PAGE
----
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Chicago II, Chicago

Windy City Rhythms, the Enduring Legacy of Chicago

I first heard of Chicago when I was about seven years old when my dad's cousin, who lived there, visited my grandmother and described the city in a way that made it seem like another world. Growing up, Chicago remained a distant yet fascinating place, especially during the football games my dad watched, showing a city living under snow.

When I moved to St. Joseph, Michigan, after completing my studies, I struggled to explain to people back in Mexico where St. Joe was. I always said, “A couple of hours east of Chicago,” which soon became, “I live close to Chicago.” My parents simply would say, “He lives in Chicago.” This created a sense of affinity with the city that we frequently visited, eventually leading us to move there 15 years after we left our beloved Michigan.

Chicago is an incredible city—in my opinion, the best in the continental USA. It boasts a rich history, tradition, stunning architecture, character, friendly neighborhoods, and vibrant music. I fell in love with it through my train commute from the suburbs into the city's heart at the Merchandise Mart, where my office was. I became a part of it as I once navigated MexCity'sty’s veins in the Metro. Unsurprisingly, some of the best blues musicians and rock bands originated in the Windy City*, including the iconic band named after the city, Chicago.

The band Chicago Transit Authority had to change its name to Chicago after the city claimed it could not keep it. It is a band that most people growing up in the 70s, 80s, and 90s know well from their love ballads like “If You Leave Me Now" and Peter Cetera’s soft voice, which are excellent but pale compared to the music in their early years with band leader and legendary guitar player Terry Kath - the best guitar player of the era, according to Jimi Hendrix. Not only did Terry brought incredible musical arrangements and guitar solos, but his voice and Ray Charles-singing style were also tremendous and balanced the band, as Cetera's voice was too soft and mellow. Terry tragically died playing with a gun at the height of their career.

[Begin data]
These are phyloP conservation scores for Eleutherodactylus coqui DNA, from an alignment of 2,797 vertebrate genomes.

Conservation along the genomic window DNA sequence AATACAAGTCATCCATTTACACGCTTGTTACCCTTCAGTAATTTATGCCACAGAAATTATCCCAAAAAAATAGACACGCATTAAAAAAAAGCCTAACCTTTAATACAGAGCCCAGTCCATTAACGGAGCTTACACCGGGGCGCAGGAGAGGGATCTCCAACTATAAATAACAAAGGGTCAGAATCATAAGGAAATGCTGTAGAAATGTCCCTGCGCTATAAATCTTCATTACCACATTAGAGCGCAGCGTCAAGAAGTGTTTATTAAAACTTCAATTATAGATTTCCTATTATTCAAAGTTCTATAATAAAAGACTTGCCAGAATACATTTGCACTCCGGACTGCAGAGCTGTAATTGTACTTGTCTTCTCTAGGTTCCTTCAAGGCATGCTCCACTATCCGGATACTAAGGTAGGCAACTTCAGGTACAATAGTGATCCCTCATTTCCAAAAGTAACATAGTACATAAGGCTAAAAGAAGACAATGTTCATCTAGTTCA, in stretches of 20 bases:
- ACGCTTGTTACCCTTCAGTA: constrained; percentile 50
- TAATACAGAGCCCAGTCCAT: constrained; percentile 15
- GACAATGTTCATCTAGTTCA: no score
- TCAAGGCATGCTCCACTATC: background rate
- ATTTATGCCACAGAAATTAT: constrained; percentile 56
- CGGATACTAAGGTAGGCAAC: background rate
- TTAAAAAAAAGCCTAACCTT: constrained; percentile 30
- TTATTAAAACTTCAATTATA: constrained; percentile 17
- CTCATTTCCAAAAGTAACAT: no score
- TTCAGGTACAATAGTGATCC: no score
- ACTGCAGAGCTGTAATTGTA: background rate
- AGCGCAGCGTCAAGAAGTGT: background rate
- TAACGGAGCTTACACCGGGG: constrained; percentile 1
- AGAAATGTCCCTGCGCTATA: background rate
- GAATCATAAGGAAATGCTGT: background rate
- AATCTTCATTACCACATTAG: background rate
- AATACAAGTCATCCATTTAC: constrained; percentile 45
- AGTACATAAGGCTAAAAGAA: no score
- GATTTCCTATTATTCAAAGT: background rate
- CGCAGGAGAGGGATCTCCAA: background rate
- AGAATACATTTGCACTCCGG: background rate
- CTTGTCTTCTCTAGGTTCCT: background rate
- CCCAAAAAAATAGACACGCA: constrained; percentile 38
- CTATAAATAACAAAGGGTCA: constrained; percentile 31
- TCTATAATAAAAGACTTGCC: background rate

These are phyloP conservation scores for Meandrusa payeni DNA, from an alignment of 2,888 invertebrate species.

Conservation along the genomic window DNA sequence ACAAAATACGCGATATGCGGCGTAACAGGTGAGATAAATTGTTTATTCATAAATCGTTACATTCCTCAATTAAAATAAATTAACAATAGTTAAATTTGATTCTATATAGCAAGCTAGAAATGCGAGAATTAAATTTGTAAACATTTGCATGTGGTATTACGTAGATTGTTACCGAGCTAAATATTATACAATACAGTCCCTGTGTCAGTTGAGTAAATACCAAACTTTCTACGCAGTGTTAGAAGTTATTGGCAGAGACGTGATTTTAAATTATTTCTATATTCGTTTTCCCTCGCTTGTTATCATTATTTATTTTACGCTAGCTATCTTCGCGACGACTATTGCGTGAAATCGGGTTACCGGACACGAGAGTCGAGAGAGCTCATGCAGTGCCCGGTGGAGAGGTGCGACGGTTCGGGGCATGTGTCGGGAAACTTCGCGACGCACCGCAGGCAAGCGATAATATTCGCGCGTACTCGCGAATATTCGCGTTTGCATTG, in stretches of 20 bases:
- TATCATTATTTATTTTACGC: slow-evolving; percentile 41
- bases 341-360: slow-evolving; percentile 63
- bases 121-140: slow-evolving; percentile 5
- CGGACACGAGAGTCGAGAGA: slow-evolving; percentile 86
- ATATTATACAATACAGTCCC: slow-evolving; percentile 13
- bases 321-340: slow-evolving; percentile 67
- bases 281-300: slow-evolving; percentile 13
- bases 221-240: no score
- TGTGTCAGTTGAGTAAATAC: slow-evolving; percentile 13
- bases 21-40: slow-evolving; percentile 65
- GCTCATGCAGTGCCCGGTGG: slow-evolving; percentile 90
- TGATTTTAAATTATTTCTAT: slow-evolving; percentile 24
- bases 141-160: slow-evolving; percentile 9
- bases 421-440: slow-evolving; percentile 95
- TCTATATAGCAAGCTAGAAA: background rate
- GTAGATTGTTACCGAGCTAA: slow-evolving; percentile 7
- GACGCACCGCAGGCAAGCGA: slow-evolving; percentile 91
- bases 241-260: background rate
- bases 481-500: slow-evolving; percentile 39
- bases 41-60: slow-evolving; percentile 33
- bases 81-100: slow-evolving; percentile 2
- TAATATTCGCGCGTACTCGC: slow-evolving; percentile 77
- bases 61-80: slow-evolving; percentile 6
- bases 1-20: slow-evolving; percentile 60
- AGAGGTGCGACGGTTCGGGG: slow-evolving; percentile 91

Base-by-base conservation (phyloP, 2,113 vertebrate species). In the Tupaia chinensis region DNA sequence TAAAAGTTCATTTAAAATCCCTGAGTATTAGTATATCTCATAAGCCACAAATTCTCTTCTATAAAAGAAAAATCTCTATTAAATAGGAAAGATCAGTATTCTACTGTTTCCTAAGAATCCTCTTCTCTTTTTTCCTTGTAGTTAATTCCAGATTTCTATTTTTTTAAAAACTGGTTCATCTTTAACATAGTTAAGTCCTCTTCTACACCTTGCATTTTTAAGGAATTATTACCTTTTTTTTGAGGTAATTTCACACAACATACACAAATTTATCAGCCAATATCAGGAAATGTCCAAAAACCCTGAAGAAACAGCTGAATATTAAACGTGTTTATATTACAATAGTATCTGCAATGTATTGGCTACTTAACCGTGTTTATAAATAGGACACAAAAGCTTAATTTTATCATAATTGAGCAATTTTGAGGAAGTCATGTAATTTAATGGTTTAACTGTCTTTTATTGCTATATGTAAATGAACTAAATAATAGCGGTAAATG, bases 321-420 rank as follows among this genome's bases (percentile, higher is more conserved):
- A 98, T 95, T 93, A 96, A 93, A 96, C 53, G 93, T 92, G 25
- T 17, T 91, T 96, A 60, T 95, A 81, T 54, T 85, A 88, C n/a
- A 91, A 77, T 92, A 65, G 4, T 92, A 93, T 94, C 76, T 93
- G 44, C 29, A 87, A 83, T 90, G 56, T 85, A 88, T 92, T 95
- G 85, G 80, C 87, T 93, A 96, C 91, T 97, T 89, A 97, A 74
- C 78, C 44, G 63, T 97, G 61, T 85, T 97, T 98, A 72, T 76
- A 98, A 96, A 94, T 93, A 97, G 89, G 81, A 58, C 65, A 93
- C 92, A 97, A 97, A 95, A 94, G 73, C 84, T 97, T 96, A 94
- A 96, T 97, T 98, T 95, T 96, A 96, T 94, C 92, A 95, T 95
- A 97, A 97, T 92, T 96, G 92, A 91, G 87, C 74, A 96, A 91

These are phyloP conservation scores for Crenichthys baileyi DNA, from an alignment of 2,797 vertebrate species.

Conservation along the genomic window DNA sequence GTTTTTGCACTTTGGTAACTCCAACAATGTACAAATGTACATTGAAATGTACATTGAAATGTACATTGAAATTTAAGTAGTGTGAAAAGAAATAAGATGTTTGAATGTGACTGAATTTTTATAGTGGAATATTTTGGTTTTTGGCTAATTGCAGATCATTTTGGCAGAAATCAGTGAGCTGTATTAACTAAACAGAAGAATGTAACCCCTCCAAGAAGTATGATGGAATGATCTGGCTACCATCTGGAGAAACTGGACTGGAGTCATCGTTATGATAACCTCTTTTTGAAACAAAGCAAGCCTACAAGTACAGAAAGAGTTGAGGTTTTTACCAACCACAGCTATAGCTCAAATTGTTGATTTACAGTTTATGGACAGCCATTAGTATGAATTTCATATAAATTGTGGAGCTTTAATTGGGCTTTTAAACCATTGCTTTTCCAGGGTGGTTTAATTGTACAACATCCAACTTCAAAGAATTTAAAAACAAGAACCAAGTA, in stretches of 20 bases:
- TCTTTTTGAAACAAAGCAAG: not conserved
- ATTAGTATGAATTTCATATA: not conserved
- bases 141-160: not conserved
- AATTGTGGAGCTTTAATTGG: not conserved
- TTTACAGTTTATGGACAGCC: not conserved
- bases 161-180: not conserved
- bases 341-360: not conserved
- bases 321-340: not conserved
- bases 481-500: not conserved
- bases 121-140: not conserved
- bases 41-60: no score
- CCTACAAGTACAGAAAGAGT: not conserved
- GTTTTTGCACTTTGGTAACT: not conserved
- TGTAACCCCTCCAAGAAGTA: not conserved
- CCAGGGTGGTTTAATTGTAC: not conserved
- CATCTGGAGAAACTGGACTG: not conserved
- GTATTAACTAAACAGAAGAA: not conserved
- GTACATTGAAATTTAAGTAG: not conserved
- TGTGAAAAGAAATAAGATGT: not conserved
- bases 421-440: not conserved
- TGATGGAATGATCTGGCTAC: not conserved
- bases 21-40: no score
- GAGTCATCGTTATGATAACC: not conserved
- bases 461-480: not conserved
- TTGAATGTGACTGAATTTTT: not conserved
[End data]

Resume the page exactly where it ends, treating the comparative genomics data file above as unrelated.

Choosing an album from the first 11 may be challenging, but Chicago II stands out. Released in January 1970, this double album exemplifies the band's exceptional fusion of rock, jazz, and classical elements, boasting elaborate musical arrangements, intricate compositions, and thought-provoking lyrics. Notable tracks include "de "25 or 6 to 4," a renowned rock anthem renowned for its unforgettable horn section and TeKath'sth's powerful guitar solo, "and "Make Me Sm" le," a refreshing piece with a captivating melody and sophisticated horn accompaniments. The album also features "Colour My World," a stunning ballad distinguished by its piano and flute interplay, "and "It Better End Soon," a multi-part suite that delves into social and political themes, showcasing the band's commitment to contemporary issues.

Reflecting on my journey with Chicago, I realize how deeply the city and its music intertwine with my life. From the wide-eyed wonder of a child hearing tales of a distant, snowy metropolis to the adult commuting from the suburbs, discovering its vibrant pulse, Chicago has always felt like a city of dreams and possibilities. Moving here solidified my love for its rich history, stunning architecture, and unparalleled musical heritage, and now, many friends.

Like the city, the band Chicago has played a role in my life. Their evolution from the groundbreaking sounds of their early years, led by the legendary Terry Kath, to their later soft rock ballads, mirrors my journey of discovery. band's powerful blend of rock, jazz, and classical influences captured the essence of the city’s diverse spirit. Listening"to "Chicago" II," with its ambitious arrangements and socially conscious lyrics, reminds me of how art and place can shape our experiences and memories. Chicago, both the city and the band, isn't just a place; it's a living, breathing entity that continues to inspire and captivate. Like the legendary band that shares its name, the city's legacy endures, proving that great music leaves an indelible mark, much like great cities.

*The nickname originated from the city's politicians and boosters in the late 19th century. During the 1World's Columbian Exposition bid, rival towns, notably Cincinnati, accused Chicago politicians of being full of hot air—essentially, bragging and making exaggerated claims about the city's merits. This metaphor of "windy city" was said to be the true origin of the term.

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